Friday, April 27, 2012

How does one just "let it go"?

I've become mildly obsessive about the idea of just "letting it go". You know, someone stands you up - just let it go. Someone says something hurtful - let it go. You didn't get the promotion you wanted? Let. It. Go.

My problem is that I have no idea HOW to let things go. Generally, I dwell over something, become (mostly inwardly) upset about it, but then with time those feelings chill out and I don't think about it much any more. But letting something go in the moment? Forget about it.

Currently, my method is the tried and true "fake it 'til you make it". If I say that something has rolled off my back, that's almost as good, yes? I am currently faking it on the outside, while stewing quietly on the inside. Oh, acting - you always do right by me.

But. If anyone has any actual suggestions that don't require me to become completely different* than I am right now, please let me know.

*For instance: "Just learn to chill" isn't helpful advice because that's not me and it would mean a whole new thing for me to learn. What is this "chilling" you speak of?


Unknown said...

I think that, as with any habit, fake-it-till-you-make-it is an excellent place to start. At the same time, listening to yourself--not just letting the rant run as a background process, but actually listening to what has upset you and rendering judgment (e.g. "Yes, that was a mean thing to say." "I'm upset because I really wanted that thing," etc.) can be very helpful. Like meditation, letting things go isn't about repressing thoughts or feelings, but about observing them without grabbing hold and hanging on to them. There is also significant evidence that emotional channels are self-reinforcing--if you can get in the habit of looking on the bright side, responding to negativity by cheering yourself up, those channels become deeper and easier to fall into automatically. Habits of forgetfulness are also worth cultivating--don't allow yourself to ruminate over the bad stuff. Develop a portfolio of pretty images, happy memories and good emotions that you can turn to when you are ready to stop thinking about the bad stuff. I like ocean surf, but you can visualize your favorite Arby's if that's what does it for you.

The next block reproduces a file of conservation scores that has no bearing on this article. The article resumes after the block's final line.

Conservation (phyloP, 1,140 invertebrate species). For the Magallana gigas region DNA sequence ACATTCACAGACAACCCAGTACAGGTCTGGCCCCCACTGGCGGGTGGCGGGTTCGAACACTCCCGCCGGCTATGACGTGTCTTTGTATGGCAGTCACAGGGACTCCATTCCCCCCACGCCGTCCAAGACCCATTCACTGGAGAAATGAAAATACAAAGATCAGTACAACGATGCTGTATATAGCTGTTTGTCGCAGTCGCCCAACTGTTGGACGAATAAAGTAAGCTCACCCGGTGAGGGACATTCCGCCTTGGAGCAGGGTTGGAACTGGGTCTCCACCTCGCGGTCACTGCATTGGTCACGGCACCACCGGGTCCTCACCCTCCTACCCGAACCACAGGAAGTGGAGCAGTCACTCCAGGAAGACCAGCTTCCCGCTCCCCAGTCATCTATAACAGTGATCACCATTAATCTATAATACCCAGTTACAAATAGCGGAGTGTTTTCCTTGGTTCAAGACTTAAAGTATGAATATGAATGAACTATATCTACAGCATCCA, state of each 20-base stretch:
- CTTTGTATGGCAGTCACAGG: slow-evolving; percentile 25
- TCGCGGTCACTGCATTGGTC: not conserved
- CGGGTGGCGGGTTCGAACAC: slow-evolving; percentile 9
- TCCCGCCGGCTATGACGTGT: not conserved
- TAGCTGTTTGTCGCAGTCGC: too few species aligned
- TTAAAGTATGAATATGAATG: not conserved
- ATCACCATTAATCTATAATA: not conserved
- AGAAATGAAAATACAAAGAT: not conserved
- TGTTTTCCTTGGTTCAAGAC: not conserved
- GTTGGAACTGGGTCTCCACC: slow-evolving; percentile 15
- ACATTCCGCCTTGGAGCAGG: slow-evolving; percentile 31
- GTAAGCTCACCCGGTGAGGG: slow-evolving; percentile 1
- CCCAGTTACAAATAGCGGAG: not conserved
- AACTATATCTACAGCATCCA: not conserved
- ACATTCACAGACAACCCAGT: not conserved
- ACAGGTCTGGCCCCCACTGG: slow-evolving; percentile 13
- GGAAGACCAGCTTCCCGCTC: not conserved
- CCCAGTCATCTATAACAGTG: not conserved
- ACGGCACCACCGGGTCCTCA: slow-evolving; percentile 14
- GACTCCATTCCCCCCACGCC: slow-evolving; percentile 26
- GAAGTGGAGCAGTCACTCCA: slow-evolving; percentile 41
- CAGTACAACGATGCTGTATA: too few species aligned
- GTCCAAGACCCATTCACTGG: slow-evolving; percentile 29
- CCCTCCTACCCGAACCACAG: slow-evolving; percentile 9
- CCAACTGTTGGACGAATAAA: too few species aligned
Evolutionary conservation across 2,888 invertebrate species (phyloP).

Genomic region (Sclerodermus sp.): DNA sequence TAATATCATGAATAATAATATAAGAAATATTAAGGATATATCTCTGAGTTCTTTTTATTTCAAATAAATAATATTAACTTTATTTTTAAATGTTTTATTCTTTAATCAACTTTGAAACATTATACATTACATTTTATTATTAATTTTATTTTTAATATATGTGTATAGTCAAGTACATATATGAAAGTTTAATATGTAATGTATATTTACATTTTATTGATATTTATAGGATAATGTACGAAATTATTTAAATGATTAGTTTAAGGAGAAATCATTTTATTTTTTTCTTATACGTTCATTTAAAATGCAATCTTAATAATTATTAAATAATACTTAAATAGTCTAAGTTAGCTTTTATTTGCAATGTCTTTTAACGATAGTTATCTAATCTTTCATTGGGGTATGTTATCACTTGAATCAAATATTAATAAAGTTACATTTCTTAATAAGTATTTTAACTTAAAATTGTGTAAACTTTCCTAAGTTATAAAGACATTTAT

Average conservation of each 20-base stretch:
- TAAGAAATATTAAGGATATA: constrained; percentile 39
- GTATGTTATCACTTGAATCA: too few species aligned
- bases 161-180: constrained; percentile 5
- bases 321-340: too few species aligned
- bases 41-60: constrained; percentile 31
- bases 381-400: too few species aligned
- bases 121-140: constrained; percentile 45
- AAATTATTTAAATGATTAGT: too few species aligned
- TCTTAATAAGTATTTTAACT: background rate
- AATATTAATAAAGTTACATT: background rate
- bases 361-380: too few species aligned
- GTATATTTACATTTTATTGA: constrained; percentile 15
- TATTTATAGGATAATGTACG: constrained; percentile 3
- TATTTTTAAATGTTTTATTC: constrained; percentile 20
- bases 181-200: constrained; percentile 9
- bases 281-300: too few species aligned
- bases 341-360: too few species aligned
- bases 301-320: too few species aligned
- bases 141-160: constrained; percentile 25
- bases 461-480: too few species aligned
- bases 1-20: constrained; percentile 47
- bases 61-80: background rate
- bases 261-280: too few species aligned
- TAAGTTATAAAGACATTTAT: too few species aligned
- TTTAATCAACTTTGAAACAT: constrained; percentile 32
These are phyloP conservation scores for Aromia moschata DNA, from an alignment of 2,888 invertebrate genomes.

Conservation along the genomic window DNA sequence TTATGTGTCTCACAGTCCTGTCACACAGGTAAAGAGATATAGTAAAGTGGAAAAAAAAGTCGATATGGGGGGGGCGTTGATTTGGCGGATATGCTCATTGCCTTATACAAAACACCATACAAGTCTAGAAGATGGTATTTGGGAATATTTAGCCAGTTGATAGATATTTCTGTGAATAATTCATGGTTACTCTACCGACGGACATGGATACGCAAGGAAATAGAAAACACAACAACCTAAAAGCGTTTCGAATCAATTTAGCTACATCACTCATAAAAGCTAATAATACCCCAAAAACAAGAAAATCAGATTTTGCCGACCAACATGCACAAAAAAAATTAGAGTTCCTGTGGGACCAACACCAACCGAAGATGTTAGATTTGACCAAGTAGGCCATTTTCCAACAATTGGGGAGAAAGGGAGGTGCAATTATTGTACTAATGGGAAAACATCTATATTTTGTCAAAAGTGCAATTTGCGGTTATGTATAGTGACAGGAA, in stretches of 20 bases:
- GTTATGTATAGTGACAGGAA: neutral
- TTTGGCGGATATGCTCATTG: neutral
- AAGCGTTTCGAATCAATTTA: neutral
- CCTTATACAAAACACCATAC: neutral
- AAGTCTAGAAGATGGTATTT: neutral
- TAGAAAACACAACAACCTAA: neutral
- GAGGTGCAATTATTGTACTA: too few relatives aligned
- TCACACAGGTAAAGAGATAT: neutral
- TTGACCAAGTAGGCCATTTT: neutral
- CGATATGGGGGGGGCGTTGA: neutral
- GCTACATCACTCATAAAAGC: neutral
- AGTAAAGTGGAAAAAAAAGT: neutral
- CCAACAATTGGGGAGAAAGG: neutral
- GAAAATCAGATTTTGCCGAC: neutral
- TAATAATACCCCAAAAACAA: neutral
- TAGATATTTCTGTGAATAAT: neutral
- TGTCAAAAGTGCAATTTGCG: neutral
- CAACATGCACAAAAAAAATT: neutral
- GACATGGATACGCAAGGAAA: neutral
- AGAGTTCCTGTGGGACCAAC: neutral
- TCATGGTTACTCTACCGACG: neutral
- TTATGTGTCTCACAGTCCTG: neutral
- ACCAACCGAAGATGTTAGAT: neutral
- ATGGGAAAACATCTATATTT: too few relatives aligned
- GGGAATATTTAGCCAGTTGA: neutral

Hope any of that is useful!


The Perfect Space said...

I went to respond, but E's was so good, I have very little to add. Don't judge yourself too harshly for obsessing--let it go ;-)

Gilly said...

Got knows it's something I struggle with myself. What's helped me is looking honestly at what I get out of holding onto the things that upset me -- it's usually either because it makes me feel superior to someone, or because I feel like They're Doing It Wrong and I Have to Do It Right and That's Not Fair -- and deciding whether being upset makes me any happier than just letting it go would. So I let it go for 5 minutes, then forget and get upset and go through the exercise again. The internal conversation does tend to get shorter with practice, at least. But I think it's great that you're thinking about it and recognizing that you at least potentially have some power over your experiences.

Also, I miss you! Margaritas soon?

Leslie said...

Predictably, you guys are awesome. I shall try to cultivate some of this for my own mental health.